5. The light-supplying optical device according to claim 1, wherein at least one of said first and second optical elements is a toric mirror.
6. The light-supplying optical device according to claim 1, wherein at least one of said first and second optical elements is a toric lens.
7. The light-supplying optical device according to claim 1, wherein one of said first and second optical elements is a toric mirror and the other of said first and second optical elements is a toric lens.
8. The light-supplying optical device according to claim 1, wherein at least one of said first and second optical elements is a cylindrical mirror.
9. The light-supplying optical device according to claim 4, wherein said two major axes are substantially perpendicular to each other.
10. The light-supplying optical device of claim 1, wherein said curved surface of said first optical element is a curved mirror and said second optical element is located between said light source and said first optical element.
11. The light-supplying optical device of claim 1, wherein said curved surface of said first optical element is a curved mirror and said second optical element is located between said first optical element and the original document.
12. The light-supplying optical device of claim 1, wherein said curved surface of said first optical element is a toric surface.
13. The light-supplying optical device of claim 1, wherein said light source includes a mirror, which is said second optical element, said second optical element placing a curvature in the elongated area of light, said first optical element removing said curvature from said elongated area of light.
14. The light-supplying optical device of claim 13, wherein said mirror of said light source includes a curved partially reflective surface and a curved totally reflective surface.
15. The light-supplying optical device of claim 1, wherein said second optical element is an optical path conversion mirror located between said first optical element and the original document on said path of light, said optical path conversion mirror changing a direction of said path by about 90, said second optical element removing a curvature placed in the elongated area of light by said first optical element.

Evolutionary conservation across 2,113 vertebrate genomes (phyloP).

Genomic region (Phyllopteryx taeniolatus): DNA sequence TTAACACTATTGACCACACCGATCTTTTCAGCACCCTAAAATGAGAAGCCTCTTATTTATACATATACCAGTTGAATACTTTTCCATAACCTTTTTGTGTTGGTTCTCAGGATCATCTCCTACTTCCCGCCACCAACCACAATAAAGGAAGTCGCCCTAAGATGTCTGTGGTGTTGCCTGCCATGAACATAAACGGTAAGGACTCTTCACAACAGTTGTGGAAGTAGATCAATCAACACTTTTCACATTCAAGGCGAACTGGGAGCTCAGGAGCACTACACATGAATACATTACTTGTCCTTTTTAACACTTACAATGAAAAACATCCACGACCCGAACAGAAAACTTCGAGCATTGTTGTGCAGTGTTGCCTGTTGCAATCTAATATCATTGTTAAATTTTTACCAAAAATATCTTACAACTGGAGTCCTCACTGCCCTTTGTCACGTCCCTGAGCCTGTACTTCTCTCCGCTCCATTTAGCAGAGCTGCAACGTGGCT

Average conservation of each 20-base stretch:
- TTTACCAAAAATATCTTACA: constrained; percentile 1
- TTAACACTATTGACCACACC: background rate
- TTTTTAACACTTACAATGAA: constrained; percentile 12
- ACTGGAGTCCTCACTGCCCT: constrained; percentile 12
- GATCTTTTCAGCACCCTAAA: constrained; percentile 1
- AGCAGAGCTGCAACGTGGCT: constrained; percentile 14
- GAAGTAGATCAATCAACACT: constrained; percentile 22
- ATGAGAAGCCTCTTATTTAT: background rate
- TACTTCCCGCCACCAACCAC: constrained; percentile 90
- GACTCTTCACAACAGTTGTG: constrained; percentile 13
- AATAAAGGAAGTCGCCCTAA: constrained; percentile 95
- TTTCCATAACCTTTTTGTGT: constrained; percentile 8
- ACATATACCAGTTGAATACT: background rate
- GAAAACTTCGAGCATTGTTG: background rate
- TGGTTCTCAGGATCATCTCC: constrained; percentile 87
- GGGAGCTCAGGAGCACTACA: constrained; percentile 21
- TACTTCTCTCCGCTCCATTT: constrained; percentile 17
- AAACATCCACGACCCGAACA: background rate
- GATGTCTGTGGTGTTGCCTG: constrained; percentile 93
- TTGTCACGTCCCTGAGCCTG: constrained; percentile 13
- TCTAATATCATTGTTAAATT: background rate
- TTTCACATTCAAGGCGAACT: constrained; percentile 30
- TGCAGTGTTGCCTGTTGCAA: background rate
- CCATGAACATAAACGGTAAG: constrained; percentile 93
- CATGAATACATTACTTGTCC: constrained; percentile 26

16. The light-supplying optical device of claim 1, further comprising an optical path conversion mirror located between said first optical element and the original document on said path of light, said optical path conversion mirror changing a direction of said path by about 90, said optical path conversion mirror being separate from said first and second optical elements.
17. The light-supplying optical device of claim 16, wherein said light source includes a mirror that is separate from said first and second optical elements.
18. A light-supplying optical device comprising:
a light source that generates an elongated area of light along a path to illuminate an original document;
first means for optically changing said light so as to collect said light from the light source onto the original document, said first means being positioned relative to said path so that said first means curves the elongated area of light that the first means receives on the path for projection onto the original document; and
second means for optically changing said light, said second means being positioned in said path so as to curve the elongated area of light that the second means receives on the path and so as to offset an elongated curved area of light that would otherwise be formed on the original document by said first means, whereby a substantially straight elongated area of light is formed on the original document.